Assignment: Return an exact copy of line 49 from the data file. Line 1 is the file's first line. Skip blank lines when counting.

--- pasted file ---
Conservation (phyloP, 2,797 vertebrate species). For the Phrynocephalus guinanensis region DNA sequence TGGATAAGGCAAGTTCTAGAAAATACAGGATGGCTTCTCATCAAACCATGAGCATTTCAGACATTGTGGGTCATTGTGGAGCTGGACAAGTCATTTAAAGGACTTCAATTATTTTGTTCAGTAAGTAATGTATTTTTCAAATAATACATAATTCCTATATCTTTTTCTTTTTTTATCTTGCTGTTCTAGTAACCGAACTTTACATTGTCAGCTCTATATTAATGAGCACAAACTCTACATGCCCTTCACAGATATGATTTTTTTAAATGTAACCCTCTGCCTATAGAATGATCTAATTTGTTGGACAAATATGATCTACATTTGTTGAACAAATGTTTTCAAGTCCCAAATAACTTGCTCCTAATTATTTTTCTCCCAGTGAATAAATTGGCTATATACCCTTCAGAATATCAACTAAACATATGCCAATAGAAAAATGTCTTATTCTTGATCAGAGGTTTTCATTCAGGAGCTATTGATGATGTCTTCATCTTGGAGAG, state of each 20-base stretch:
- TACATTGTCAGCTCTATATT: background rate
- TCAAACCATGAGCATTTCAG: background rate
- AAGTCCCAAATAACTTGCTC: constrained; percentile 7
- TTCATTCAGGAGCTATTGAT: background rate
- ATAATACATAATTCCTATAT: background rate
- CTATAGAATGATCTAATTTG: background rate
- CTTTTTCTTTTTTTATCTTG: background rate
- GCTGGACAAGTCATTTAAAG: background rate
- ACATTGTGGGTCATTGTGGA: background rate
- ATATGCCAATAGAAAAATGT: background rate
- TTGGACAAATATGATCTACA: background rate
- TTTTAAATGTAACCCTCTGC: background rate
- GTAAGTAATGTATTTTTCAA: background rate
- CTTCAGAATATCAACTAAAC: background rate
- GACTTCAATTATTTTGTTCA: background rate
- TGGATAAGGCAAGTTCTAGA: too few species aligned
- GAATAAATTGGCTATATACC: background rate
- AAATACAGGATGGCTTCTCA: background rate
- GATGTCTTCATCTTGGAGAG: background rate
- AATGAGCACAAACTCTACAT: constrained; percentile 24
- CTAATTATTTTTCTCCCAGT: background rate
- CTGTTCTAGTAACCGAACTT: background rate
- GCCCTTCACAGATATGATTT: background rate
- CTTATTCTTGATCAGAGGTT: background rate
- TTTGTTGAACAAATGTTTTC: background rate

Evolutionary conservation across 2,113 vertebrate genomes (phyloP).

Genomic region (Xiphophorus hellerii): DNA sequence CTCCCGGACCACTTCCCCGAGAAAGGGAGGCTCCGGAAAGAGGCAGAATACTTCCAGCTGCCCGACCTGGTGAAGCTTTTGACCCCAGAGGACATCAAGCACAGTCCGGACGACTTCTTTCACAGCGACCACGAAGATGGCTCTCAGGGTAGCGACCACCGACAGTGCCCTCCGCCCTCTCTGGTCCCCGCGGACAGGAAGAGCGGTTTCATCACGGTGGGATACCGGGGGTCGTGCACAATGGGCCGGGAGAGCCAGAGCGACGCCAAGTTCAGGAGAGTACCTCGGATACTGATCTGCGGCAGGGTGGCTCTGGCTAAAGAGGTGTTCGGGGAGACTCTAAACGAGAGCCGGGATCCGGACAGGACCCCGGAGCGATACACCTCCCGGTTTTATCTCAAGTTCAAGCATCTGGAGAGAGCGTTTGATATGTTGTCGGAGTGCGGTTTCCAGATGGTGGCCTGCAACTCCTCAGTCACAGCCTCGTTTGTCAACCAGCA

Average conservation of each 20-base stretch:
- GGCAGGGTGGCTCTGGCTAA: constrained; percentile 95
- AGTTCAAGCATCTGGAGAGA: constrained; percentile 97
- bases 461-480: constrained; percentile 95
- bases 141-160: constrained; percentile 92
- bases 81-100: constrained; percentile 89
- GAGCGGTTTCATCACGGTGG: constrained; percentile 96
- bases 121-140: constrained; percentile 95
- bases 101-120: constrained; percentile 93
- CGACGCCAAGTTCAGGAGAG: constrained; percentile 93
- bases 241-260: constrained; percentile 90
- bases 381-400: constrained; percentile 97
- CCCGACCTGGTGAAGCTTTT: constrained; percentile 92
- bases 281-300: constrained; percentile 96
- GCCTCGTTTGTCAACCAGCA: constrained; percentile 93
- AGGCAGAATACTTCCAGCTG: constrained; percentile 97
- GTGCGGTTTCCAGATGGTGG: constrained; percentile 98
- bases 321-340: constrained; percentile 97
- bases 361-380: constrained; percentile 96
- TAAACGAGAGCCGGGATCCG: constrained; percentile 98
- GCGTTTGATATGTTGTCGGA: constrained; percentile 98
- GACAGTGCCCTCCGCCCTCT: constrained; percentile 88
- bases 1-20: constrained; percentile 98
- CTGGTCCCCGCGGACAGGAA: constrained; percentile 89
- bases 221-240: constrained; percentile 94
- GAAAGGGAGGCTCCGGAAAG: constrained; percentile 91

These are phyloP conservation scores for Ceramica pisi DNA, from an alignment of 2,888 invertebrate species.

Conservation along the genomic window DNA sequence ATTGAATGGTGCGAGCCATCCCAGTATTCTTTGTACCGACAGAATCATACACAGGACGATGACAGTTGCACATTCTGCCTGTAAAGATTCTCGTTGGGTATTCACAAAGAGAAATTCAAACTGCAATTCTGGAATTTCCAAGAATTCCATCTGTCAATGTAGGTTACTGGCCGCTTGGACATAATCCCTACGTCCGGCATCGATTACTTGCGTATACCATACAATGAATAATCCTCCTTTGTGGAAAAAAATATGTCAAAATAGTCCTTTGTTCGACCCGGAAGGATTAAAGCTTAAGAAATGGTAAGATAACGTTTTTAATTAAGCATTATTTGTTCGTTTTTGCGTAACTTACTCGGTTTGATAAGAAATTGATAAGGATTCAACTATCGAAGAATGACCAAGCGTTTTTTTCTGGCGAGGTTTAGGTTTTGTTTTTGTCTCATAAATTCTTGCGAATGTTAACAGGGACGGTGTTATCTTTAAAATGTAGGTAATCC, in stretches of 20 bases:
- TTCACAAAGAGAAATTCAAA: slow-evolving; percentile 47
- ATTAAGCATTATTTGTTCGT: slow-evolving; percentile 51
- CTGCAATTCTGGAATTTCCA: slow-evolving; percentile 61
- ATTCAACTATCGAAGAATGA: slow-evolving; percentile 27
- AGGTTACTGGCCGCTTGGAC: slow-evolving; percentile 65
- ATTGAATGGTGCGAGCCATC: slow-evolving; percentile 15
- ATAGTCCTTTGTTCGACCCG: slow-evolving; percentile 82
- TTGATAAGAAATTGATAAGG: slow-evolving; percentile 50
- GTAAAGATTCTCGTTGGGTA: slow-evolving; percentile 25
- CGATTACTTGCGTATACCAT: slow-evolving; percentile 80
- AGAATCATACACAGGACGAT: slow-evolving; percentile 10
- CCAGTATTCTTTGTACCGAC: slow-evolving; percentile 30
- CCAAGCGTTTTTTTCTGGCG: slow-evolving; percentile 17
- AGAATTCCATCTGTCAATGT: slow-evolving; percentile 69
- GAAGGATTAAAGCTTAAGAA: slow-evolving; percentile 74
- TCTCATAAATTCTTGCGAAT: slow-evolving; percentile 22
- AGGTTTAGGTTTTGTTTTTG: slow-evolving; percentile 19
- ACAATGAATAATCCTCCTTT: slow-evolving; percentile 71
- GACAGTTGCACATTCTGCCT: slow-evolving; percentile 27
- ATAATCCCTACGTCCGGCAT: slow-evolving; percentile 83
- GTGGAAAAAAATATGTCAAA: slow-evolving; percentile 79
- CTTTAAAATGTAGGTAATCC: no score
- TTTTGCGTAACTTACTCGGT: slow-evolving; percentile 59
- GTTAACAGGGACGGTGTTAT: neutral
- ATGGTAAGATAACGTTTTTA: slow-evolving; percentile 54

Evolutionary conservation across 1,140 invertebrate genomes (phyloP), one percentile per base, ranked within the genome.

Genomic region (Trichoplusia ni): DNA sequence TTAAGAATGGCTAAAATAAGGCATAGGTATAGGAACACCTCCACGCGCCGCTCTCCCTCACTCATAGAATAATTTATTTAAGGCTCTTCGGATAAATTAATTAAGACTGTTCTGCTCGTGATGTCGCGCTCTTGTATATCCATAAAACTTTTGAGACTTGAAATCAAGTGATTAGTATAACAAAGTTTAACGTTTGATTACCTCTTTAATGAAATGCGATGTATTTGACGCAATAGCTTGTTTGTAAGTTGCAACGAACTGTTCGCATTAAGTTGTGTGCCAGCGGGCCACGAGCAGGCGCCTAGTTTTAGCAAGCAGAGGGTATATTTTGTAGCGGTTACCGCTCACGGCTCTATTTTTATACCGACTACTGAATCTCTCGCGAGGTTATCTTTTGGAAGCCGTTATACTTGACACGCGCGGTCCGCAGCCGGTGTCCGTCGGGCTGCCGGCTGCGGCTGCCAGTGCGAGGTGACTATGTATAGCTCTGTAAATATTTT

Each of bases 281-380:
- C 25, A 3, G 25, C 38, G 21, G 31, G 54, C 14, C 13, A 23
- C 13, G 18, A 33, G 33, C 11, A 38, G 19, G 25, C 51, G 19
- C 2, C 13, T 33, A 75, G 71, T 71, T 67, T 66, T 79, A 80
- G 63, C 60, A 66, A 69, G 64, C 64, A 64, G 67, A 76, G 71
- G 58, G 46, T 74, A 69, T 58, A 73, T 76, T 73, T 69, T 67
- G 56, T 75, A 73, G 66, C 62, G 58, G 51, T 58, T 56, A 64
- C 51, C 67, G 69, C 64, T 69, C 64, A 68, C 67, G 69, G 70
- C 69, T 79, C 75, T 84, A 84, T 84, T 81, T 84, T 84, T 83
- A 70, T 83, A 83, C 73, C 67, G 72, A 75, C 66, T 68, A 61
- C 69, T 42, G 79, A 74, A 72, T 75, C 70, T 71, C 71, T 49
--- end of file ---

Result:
- GCGTTTGATATGTTGTCGGA: constrained; percentile 98